SaaS Founder Interview with Rhett Doolittle, Founder & CEO @ Business Warrior
Five Takeaways from Business Warrior’s Founder Rhett Doolittle’s SaaS Founder Show Interview
Small businesses have a lot on their plate. It can be overwhelming dealing with the responsibility of running a small business with monetary demands and an unestablished brand. Financing can be difficult to come by for small businesses, and that is what Business Warrior seeks to solve.
Business Warrior is a company that helps small businesses get funded and scale. It provides marketing services, business intelligence, and fast funding with a low barrier to entry. It was founded by Rhett Doolittle, who leveraged his experience working with small businesses to create a solution to help them.
Insivia’s CEO and founder, Andy Halko, connected with Doolittle for a long conversation covering Business Warrior’s origins, finding a niche, and much more. Below, we’ll summarize the five key takeaways from Halko’s 45-minute conversation with Doolittle.
#1. Understanding the Problems Your Addressing is a Valuable Starting Point
There is a lot of information available on the failure rate of small businesses, which is nearly 50% in five years. Doolittle, then working in the credit card processing industry, worked with thousands of small business owners and personally saw their problems.
“When I was out there meeting with all these small business owners, what was the biggest attribution to them failing usually was not their product, or service, or lack of passion in their product or service,” expressed Doolittle. “It usually comes down to marketing, accounting, knowing your numbers, and having the right amount of funding.”
With his experience seeing first-hand the problems that lead to small business failure, Doolittle saw how he could address these problems. “I knew there was a way to solve this problem for small businesses through technology and eventually through our own SAAS platform,” says Doolittle. “And so when we first started, I had a marketing agency that was tied into the credit card, processing data, so we’re using all kinds of different data to try to solve the problems for the business owner.”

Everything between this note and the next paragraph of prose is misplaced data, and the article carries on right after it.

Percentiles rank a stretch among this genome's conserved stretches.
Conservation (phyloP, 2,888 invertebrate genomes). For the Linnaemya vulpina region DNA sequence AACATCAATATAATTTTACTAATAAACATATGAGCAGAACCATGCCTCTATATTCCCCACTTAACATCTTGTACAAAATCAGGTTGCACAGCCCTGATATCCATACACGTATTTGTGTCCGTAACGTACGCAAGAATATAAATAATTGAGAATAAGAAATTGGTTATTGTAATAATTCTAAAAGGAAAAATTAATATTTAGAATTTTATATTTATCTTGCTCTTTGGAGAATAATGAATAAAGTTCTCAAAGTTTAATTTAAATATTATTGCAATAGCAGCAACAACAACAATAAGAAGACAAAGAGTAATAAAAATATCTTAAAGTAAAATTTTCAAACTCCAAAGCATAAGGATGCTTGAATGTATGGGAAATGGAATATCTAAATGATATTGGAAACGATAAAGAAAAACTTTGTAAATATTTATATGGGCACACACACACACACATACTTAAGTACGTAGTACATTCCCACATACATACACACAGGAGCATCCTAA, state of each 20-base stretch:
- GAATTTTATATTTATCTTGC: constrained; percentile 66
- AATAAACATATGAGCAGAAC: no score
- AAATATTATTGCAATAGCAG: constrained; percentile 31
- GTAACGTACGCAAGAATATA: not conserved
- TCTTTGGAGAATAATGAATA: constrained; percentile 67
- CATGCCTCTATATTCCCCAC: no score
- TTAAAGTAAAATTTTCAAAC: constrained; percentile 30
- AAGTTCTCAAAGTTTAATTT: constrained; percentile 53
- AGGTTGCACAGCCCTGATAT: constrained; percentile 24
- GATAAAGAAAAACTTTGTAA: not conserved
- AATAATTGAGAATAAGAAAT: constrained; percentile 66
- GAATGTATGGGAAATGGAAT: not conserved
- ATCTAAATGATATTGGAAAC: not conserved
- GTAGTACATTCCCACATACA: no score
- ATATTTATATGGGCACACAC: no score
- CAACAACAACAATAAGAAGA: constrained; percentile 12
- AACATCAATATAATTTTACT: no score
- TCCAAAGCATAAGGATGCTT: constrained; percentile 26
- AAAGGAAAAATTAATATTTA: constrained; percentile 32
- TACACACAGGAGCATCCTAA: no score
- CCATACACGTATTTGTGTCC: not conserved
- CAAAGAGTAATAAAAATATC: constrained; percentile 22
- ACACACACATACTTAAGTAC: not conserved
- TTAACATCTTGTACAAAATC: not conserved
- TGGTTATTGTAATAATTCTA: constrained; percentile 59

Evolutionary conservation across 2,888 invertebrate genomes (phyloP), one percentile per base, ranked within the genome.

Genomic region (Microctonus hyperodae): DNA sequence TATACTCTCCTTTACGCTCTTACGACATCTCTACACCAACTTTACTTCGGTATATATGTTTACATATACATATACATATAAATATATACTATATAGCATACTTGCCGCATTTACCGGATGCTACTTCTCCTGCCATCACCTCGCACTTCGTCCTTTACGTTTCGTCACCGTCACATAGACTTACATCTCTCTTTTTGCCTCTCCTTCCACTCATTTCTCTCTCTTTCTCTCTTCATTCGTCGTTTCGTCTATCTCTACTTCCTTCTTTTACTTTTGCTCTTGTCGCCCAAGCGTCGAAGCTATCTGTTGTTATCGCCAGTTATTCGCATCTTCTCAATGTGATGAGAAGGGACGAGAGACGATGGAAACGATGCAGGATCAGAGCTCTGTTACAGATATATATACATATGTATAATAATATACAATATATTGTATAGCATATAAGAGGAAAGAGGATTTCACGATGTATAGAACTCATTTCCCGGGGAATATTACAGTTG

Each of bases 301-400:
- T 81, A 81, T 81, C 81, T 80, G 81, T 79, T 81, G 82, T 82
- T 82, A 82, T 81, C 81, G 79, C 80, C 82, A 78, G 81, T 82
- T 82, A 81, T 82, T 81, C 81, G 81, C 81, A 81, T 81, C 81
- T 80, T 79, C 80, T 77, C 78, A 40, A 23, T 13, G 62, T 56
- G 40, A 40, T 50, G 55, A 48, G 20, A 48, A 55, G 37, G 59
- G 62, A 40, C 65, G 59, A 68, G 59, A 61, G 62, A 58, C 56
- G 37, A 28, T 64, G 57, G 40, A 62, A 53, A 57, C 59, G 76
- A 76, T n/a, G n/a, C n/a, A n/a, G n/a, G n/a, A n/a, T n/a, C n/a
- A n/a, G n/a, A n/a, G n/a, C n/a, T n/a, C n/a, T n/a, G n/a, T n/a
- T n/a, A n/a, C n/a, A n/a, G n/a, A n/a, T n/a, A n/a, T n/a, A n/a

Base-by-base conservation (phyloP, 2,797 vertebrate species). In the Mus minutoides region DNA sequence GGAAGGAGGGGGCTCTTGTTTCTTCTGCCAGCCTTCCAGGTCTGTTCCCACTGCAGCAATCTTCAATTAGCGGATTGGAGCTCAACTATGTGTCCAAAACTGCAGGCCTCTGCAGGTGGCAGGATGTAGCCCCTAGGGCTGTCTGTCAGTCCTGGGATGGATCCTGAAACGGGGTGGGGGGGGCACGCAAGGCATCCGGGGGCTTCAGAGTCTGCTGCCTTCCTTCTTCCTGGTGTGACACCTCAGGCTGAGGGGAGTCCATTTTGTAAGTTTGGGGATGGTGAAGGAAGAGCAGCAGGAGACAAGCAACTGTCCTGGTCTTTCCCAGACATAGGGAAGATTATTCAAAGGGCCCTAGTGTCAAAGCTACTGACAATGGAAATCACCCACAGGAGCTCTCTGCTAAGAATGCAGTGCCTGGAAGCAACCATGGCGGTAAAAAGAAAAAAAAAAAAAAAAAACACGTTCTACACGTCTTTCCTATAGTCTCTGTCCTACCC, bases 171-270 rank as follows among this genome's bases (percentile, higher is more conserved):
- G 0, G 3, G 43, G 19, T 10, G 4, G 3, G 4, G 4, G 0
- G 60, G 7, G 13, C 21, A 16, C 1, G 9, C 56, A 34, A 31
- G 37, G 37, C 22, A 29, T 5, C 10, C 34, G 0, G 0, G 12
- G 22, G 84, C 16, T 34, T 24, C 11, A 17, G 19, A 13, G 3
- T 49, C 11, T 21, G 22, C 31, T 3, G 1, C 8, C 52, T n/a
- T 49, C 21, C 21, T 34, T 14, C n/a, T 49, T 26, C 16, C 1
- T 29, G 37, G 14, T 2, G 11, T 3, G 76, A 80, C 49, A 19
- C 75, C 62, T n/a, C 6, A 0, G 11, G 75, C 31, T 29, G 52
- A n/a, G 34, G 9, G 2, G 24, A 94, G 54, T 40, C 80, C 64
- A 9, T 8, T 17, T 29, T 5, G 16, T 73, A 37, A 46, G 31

#2. Developing Your Niche is a Crucial Early-Phase Decision
Establishing a niche is a defining step for businesses as they develop a customer base and understand their role in the market. This was a pivotal step that Doolittle emphasizes as one of his most significant pieces of advice for founders.
“My advice to any SAAS founder would be niche niche niche, right? To start there,” stated Doolittle. “I think the fear for founders is like they always want to cast a wide net because they think they’re going to get more customers, but it’s just it doesn’t work that way.”
Doolittle explains how carving out a niche can help a business from the top-down. “It’s more than just even your platform on why you should (find your) niche,” states Doolittle. “It’s time, how somebody finds you, and that advertising, all the way down to their first experience with you, how you get them to re-engage the language you speak to them, what podcasts you’re on to try to attract their audience. So, you know, niche, niche, niche for sure.”
#3. Focus on the Narrow Future
Many founders talk of grand, aspirational ten-year plans and a big-picture future goal. Having a vision is important to building any big company, and Halko asked Doolittle about his vision. What Doolittle says is that he chooses to focus on the more narrow future.